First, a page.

After a year-long waiver, libraries once again seeking funding

Ronda Wertman
Special to the News Tribune
With a fresh coat of paint, the Burlington Library continues to serve the local community, while joining all the branches of the county library system in seeking needed support for continued programming and operations.

KEYSER - With opportunities and activities for all ages making the libraries in Keyser, Burlington and Fort Ashby vital parts of the local communities, the library system is once again having to reach out to those communities for financial support.

The board of directors for the Mineral County Public Library system recently explained that, in 2020, the library was given a waiver from its required match for state funding due to COVID-19 limitations.

“This waiver from the state made it possible for the system of libraries to continue offering as many services as possible during a national pandemic,” said the library board in a letter to local businesses.

Each year the library system is allocated state funding to assist in its operation; however, in order to receive funding, the library system must match the amount with local funds.

The letter gives this illustration, “If state funding is $90,000 but our local tax (city, county, and BOE funding) and local non-taxed (donations, fees, and fines) income is only $60,000, then the library didn’t make the match. Since the match has a dollar-for-dollar penalty, the following year the state funding would only be $60,000.”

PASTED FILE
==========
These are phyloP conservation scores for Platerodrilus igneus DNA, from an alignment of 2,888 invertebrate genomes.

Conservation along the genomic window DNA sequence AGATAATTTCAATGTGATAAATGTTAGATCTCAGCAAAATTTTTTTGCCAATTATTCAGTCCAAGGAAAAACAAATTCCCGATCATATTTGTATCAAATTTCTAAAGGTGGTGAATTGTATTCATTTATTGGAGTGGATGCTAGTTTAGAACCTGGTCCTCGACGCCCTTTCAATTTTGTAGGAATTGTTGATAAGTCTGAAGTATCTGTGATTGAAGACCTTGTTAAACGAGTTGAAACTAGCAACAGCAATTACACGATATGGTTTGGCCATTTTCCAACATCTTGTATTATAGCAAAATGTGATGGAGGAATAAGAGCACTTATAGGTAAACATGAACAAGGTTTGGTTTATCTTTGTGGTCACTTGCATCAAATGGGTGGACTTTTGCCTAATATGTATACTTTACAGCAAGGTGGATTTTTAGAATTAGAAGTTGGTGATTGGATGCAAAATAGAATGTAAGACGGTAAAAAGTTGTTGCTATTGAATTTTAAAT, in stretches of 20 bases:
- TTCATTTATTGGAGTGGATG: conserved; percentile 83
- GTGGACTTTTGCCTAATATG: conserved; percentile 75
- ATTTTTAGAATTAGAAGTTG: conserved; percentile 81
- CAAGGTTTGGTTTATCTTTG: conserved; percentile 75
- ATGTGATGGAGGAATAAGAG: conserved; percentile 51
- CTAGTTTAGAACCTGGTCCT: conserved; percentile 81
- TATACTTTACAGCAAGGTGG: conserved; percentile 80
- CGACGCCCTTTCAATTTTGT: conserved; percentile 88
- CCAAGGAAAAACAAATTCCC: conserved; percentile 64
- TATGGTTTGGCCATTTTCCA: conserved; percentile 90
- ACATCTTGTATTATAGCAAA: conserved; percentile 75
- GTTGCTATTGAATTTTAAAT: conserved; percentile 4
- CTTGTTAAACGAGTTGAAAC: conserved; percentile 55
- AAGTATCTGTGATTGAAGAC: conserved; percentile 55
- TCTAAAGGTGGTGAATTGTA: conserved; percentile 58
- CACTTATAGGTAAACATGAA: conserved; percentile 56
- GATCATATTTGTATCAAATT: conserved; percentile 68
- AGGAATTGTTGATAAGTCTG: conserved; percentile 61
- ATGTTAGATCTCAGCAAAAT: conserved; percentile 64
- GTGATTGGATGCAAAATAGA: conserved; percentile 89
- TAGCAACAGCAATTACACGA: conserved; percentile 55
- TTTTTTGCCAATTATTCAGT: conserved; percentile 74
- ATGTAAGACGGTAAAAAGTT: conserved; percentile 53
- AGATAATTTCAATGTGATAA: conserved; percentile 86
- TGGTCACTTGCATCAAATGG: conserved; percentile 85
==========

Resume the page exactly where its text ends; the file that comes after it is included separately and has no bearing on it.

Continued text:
The deadline for the match is June 15, 2021.

“Any cuts to the library budget would be devastating. No one wants to have to cut open hours, staff hours, or staff. All of those things directly affect all the great services the libraries offer to the community,” says Heather Haynes, director of the library system.

During the pandemic, the libraries have been innovative. Once the closure was lifted, staff offered curbside services for patrons and continued to perform vital functions for community members, including making copies, sending faxes, and completing free public notary services.

The libraries also opened their wireless internet to be available without a password and became a Kids Connect hotspot for students. The Keyser staff packed lunches through the summer and gave them to children in the community.

“All the libraries worked diligently to offer wonderful virtual summer reading programs last year,” said Haynes, adding that plans are underway for a more hands-on event this year.

“All in all, the libraries worked persistently to maintain accessibility amidst much turmoil,” said the board of directors, who are now reaching out to businesses and others to help continue this mission.

With spring, the hours are expanding and new programs are opening up, including the May Mystery Program underway at the Keyser branch.

Fort Ashby has regular programming for children and adults. The STEAM (Science, Technology, Engineering, Art, Math) club meets every second Tuesday at 4 p.m., the Junior Book Club meets every third Tuesday at 4:30 p.m., and the Lego Club every fourth Tuesday at 4 p.m.  The Fort Ashby Readers, a book club for adults, meets every third Tuesday at 11 a.m.  

The Burlington Library story time gets underway each Tuesday at 5:30 p.m., and they are gearing up for the Summer Reading Program.

The librarians work hard to provide great service to the community. Residents can stop by any of the three libraries and give their donation to the librarians at the front desk, or mail donations to the Keyser Mineral County Public Library. The address is 105 North Main St. Keyser, WV 26726.